Ethan’s story started when I was nine weeks pregnant. Ethan was our third baby, so we were excited to add to our growing family. Our excitement changed rather quickly when the doctor said, “I need to tell you that your baby has something called a cystic hygroma.” He sent us to a specialist at Magee, and they told us Ethan did have the cystic hygroma, a very large pocket of fluid all the way from the back of his head down to his little butt. The specialists at Magee gave us a 50 percent chance that he would survive the pregnancy and said this kind of defect is a red flag for a genetic issue in addition to it also causes heart failure. My OBGYN said in all his years of experience he had never seen this fluid resolve, but then he said something that I will never forget. He looked me straight in the eye and said, ‘I believe in miracles,’ and that has stuck with us ever since.
After genetic testing, we found that our son was going to be blessed with an extra chromosome. At 20 weeks, we went into Magee for our ultrasound and found out by the grace of God the cystic hygroma had completely disappeared and resolved. We had our first miracle! We were so excited, but then in the next room we had our 20-week echocardiogram and we found out that Ethan only had half a heart. We didn’t know anything about hypoplastic right heart syndrome, tricuspid atresia and pulmonary stenosis. We went from amazing miraculous news to our baby now has a critical heart defect. Our doctor gave us the percentage of a 60% mortality that our baby wouldn’t survive the first surgery.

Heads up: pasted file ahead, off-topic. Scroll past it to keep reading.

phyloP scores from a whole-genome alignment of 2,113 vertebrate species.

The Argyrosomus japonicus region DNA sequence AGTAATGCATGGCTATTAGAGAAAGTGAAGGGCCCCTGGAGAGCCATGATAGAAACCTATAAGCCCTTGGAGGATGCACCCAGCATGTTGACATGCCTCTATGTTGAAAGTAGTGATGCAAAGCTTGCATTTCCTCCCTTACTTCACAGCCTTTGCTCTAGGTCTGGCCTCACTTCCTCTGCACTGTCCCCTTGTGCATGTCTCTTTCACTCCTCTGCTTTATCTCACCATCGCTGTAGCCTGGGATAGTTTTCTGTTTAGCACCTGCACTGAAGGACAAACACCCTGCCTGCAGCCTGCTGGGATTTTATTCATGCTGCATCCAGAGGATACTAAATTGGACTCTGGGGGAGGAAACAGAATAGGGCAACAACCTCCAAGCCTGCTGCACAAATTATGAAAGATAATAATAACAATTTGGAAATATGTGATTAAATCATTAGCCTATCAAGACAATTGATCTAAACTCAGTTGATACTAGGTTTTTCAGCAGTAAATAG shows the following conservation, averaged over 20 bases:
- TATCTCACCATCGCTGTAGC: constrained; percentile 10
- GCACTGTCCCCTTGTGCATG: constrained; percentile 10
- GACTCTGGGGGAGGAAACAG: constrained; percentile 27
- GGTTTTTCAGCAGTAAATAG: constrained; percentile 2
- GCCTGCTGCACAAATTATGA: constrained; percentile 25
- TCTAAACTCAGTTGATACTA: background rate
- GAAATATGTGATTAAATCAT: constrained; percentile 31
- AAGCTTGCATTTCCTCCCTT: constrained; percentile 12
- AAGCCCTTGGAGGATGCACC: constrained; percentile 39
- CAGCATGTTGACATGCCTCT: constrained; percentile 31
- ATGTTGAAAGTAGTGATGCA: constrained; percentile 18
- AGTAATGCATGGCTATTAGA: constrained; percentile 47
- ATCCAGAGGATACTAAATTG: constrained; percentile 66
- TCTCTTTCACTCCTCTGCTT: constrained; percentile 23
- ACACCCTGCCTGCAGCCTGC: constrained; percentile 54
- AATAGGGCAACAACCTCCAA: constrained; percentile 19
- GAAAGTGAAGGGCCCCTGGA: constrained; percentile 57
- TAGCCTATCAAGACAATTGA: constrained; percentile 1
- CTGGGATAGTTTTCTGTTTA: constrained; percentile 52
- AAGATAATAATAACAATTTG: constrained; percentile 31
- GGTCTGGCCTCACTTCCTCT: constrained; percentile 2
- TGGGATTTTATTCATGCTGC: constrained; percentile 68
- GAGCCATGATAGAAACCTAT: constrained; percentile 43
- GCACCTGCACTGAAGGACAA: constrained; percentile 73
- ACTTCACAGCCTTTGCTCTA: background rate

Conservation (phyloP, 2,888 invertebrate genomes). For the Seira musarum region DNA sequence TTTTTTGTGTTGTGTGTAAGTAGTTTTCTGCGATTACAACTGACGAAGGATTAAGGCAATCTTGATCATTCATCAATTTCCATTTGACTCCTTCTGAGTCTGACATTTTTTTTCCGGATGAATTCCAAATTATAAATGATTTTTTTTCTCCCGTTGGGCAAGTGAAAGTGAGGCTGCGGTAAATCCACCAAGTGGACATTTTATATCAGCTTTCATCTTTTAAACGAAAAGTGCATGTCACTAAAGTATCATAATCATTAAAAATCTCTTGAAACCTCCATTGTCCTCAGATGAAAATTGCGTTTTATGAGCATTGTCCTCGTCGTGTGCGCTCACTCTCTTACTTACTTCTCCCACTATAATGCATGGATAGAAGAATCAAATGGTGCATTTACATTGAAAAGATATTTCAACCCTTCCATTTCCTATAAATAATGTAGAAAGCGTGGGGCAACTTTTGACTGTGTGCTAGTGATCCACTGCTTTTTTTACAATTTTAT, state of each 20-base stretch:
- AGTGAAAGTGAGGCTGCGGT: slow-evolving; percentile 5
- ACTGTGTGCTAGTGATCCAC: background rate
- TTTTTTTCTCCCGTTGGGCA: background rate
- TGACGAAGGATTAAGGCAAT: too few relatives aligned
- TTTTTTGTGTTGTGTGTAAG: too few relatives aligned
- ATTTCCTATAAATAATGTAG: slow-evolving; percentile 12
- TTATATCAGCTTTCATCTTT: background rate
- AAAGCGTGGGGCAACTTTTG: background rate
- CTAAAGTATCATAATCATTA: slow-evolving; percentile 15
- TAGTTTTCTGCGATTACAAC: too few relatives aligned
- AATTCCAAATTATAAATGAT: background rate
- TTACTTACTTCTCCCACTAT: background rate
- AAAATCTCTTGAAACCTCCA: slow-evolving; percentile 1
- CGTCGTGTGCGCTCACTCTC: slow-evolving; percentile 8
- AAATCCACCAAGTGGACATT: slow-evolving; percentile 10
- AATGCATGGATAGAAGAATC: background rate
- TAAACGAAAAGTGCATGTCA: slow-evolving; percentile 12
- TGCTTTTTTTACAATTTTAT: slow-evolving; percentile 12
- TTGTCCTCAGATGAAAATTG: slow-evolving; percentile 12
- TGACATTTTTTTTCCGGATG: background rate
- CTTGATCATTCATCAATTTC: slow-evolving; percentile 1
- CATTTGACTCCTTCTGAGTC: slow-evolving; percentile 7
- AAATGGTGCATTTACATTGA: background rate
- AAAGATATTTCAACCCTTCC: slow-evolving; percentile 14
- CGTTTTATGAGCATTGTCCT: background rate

The day our baby was born, we were so excited to meet him! We found out he was a boy and he was absolutely gorgeous and pink. The doctors whisked him away to start the prostaglandin (a drug to help him survive once they cut the umbilical cord) but he actually didn’t need it. Due to a large hole in the upper chamber of his heart, the blood was able to get to his lungs despite the fact we were not expecting such news due to his HRHS.